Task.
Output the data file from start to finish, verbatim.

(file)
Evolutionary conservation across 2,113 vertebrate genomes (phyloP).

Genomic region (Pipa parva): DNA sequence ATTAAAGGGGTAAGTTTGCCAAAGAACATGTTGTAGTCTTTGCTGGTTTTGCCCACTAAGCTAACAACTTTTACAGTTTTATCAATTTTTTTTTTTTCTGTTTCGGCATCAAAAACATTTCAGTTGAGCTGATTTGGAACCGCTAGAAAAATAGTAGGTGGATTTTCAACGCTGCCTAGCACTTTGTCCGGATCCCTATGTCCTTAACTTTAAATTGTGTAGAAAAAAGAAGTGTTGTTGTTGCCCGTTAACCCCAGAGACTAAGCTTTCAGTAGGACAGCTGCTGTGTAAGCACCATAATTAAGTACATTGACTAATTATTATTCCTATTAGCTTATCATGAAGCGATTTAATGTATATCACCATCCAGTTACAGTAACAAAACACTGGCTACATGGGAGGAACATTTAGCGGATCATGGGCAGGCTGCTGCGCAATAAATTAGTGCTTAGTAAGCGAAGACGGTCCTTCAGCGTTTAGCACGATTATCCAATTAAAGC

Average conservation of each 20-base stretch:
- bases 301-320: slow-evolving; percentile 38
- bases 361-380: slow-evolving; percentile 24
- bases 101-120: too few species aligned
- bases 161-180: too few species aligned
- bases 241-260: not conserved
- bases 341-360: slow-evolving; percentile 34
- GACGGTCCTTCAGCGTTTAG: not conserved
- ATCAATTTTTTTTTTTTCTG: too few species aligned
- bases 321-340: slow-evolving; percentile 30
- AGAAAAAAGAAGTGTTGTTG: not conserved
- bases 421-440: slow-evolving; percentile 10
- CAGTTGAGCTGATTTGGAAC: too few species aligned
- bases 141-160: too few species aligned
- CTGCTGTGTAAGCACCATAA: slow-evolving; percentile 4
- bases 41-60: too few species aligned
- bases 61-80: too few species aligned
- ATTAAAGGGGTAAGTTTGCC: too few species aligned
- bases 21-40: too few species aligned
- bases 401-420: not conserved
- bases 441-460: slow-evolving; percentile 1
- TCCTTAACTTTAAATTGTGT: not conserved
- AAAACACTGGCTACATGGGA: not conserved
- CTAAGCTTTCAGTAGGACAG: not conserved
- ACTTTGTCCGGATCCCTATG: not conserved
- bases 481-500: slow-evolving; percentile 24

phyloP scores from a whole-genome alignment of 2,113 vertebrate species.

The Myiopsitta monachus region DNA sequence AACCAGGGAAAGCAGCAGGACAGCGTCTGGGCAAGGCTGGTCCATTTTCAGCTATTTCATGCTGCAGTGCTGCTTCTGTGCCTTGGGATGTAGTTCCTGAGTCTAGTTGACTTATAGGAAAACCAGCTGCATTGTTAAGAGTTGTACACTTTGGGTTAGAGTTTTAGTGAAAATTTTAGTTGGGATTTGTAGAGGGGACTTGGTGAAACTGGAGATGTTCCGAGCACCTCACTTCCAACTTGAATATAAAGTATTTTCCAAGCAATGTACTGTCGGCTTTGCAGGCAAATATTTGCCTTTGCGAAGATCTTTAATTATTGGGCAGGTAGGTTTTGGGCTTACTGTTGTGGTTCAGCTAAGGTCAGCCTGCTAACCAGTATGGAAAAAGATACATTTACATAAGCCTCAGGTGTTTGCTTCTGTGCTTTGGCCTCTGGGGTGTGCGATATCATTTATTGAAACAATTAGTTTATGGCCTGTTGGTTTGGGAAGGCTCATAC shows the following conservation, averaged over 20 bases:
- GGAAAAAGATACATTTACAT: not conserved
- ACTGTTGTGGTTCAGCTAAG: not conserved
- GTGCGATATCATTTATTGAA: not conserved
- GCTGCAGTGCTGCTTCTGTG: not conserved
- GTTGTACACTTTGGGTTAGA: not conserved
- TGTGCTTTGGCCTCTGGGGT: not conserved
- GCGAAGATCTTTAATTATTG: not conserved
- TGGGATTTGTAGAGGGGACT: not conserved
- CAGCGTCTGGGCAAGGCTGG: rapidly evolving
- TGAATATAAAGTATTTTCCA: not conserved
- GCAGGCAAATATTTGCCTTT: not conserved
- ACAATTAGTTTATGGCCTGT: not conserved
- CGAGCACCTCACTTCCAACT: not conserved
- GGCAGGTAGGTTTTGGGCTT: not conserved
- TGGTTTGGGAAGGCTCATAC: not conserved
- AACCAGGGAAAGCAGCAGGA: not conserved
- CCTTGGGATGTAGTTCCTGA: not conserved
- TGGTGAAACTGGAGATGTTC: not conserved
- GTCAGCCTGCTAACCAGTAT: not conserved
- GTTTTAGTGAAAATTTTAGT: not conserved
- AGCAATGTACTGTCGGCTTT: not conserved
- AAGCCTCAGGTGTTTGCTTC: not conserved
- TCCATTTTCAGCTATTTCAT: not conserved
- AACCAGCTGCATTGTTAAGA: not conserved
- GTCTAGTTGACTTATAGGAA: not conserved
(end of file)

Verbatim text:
Evolutionary conservation across 2,113 vertebrate genomes (phyloP).

Genomic region (Pipa parva): DNA sequence ATTAAAGGGGTAAGTTTGCCAAAGAACATGTTGTAGTCTTTGCTGGTTTTGCCCACTAAGCTAACAACTTTTACAGTTTTATCAATTTTTTTTTTTTCTGTTTCGGCATCAAAAACATTTCAGTTGAGCTGATTTGGAACCGCTAGAAAAATAGTAGGTGGATTTTCAACGCTGCCTAGCACTTTGTCCGGATCCCTATGTCCTTAACTTTAAATTGTGTAGAAAAAAGAAGTGTTGTTGTTGCCCGTTAACCCCAGAGACTAAGCTTTCAGTAGGACAGCTGCTGTGTAAGCACCATAATTAAGTACATTGACTAATTATTATTCCTATTAGCTTATCATGAAGCGATTTAATGTATATCACCATCCAGTTACAGTAACAAAACACTGGCTACATGGGAGGAACATTTAGCGGATCATGGGCAGGCTGCTGCGCAATAAATTAGTGCTTAGTAAGCGAAGACGGTCCTTCAGCGTTTAGCACGATTATCCAATTAAAGC

Average conservation of each 20-base stretch:
- bases 301-320: slow-evolving; percentile 38
- bases 361-380: slow-evolving; percentile 24
- bases 101-120: too few species aligned
- bases 161-180: too few species aligned
- bases 241-260: not conserved
- bases 341-360: slow-evolving; percentile 34
- GACGGTCCTTCAGCGTTTAG: not conserved
- ATCAATTTTTTTTTTTTCTG: too few species aligned
- bases 321-340: slow-evolving; percentile 30
- AGAAAAAAGAAGTGTTGTTG: not conserved
- bases 421-440: slow-evolving; percentile 10
- CAGTTGAGCTGATTTGGAAC: too few species aligned
- bases 141-160: too few species aligned
- CTGCTGTGTAAGCACCATAA: slow-evolving; percentile 4
- bases 41-60: too few species aligned
- bases 61-80: too few species aligned
- ATTAAAGGGGTAAGTTTGCC: too few species aligned
- bases 21-40: too few species aligned
- bases 401-420: not conserved
- bases 441-460: slow-evolving; percentile 1
- TCCTTAACTTTAAATTGTGT: not conserved
- AAAACACTGGCTACATGGGA: not conserved
- CTAAGCTTTCAGTAGGACAG: not conserved
- ACTTTGTCCGGATCCCTATG: not conserved
- bases 481-500: slow-evolving; percentile 24

phyloP scores from a whole-genome alignment of 2,113 vertebrate species.

The Myiopsitta monachus region DNA sequence AACCAGGGAAAGCAGCAGGACAGCGTCTGGGCAAGGCTGGTCCATTTTCAGCTATTTCATGCTGCAGTGCTGCTTCTGTGCCTTGGGATGTAGTTCCTGAGTCTAGTTGACTTATAGGAAAACCAGCTGCATTGTTAAGAGTTGTACACTTTGGGTTAGAGTTTTAGTGAAAATTTTAGTTGGGATTTGTAGAGGGGACTTGGTGAAACTGGAGATGTTCCGAGCACCTCACTTCCAACTTGAATATAAAGTATTTTCCAAGCAATGTACTGTCGGCTTTGCAGGCAAATATTTGCCTTTGCGAAGATCTTTAATTATTGGGCAGGTAGGTTTTGGGCTTACTGTTGTGGTTCAGCTAAGGTCAGCCTGCTAACCAGTATGGAAAAAGATACATTTACATAAGCCTCAGGTGTTTGCTTCTGTGCTTTGGCCTCTGGGGTGTGCGATATCATTTATTGAAACAATTAGTTTATGGCCTGTTGGTTTGGGAAGGCTCATAC shows the following conservation, averaged over 20 bases:
- GGAAAAAGATACATTTACAT: not conserved
- ACTGTTGTGGTTCAGCTAAG: not conserved
- GTGCGATATCATTTATTGAA: not conserved
- GCTGCAGTGCTGCTTCTGTG: not conserved
- GTTGTACACTTTGGGTTAGA: not conserved
- TGTGCTTTGGCCTCTGGGGT: not conserved
- GCGAAGATCTTTAATTATTG: not conserved
- TGGGATTTGTAGAGGGGACT: not conserved
- CAGCGTCTGGGCAAGGCTGG: rapidly evolving
- TGAATATAAAGTATTTTCCA: not conserved
- GCAGGCAAATATTTGCCTTT: not conserved
- ACAATTAGTTTATGGCCTGT: not conserved
- CGAGCACCTCACTTCCAACT: not conserved
- GGCAGGTAGGTTTTGGGCTT: not conserved
- TGGTTTGGGAAGGCTCATAC: not conserved
- AACCAGGGAAAGCAGCAGGA: not conserved
- CCTTGGGATGTAGTTCCTGA: not conserved
- TGGTGAAACTGGAGATGTTC: not conserved
- GTCAGCCTGCTAACCAGTAT: not conserved
- GTTTTAGTGAAAATTTTAGT: not conserved
- AGCAATGTACTGTCGGCTTT: not conserved
- AAGCCTCAGGTGTTTGCTTC: not conserved
- TCCATTTTCAGCTATTTCAT: not conserved
- AACCAGCTGCATTGTTAAGA: not conserved
- GTCTAGTTGACTTATAGGAA: not conserved